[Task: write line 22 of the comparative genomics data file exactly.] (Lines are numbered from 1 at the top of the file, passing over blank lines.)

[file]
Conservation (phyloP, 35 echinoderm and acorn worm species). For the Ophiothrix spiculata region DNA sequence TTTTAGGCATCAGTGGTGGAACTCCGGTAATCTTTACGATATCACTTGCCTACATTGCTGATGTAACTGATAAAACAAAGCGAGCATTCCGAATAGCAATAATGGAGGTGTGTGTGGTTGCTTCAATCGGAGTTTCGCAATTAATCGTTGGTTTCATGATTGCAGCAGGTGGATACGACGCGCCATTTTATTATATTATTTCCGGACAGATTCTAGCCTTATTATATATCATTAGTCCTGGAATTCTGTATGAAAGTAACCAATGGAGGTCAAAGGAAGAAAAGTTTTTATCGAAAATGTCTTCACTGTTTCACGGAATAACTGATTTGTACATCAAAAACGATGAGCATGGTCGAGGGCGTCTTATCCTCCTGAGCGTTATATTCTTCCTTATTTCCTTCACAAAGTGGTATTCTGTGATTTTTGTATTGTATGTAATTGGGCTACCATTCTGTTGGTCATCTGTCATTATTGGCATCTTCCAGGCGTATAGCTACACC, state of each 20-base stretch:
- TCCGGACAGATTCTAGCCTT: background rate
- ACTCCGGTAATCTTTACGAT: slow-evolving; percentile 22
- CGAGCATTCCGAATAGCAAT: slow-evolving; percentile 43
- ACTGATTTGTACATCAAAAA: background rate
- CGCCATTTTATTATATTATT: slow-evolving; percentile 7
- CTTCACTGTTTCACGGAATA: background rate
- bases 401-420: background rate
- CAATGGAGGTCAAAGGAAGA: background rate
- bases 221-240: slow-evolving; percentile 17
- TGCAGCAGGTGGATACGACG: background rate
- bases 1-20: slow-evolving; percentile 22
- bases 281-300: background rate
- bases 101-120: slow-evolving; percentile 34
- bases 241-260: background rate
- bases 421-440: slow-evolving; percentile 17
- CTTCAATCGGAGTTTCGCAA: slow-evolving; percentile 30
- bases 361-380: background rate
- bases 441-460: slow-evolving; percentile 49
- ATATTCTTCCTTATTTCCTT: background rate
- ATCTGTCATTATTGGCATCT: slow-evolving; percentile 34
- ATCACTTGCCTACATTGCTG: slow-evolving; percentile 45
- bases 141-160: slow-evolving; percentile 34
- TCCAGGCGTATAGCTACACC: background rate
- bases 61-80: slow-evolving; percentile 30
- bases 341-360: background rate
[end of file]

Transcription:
- ATCACTTGCCTACATTGCTG: slow-evolving; percentile 45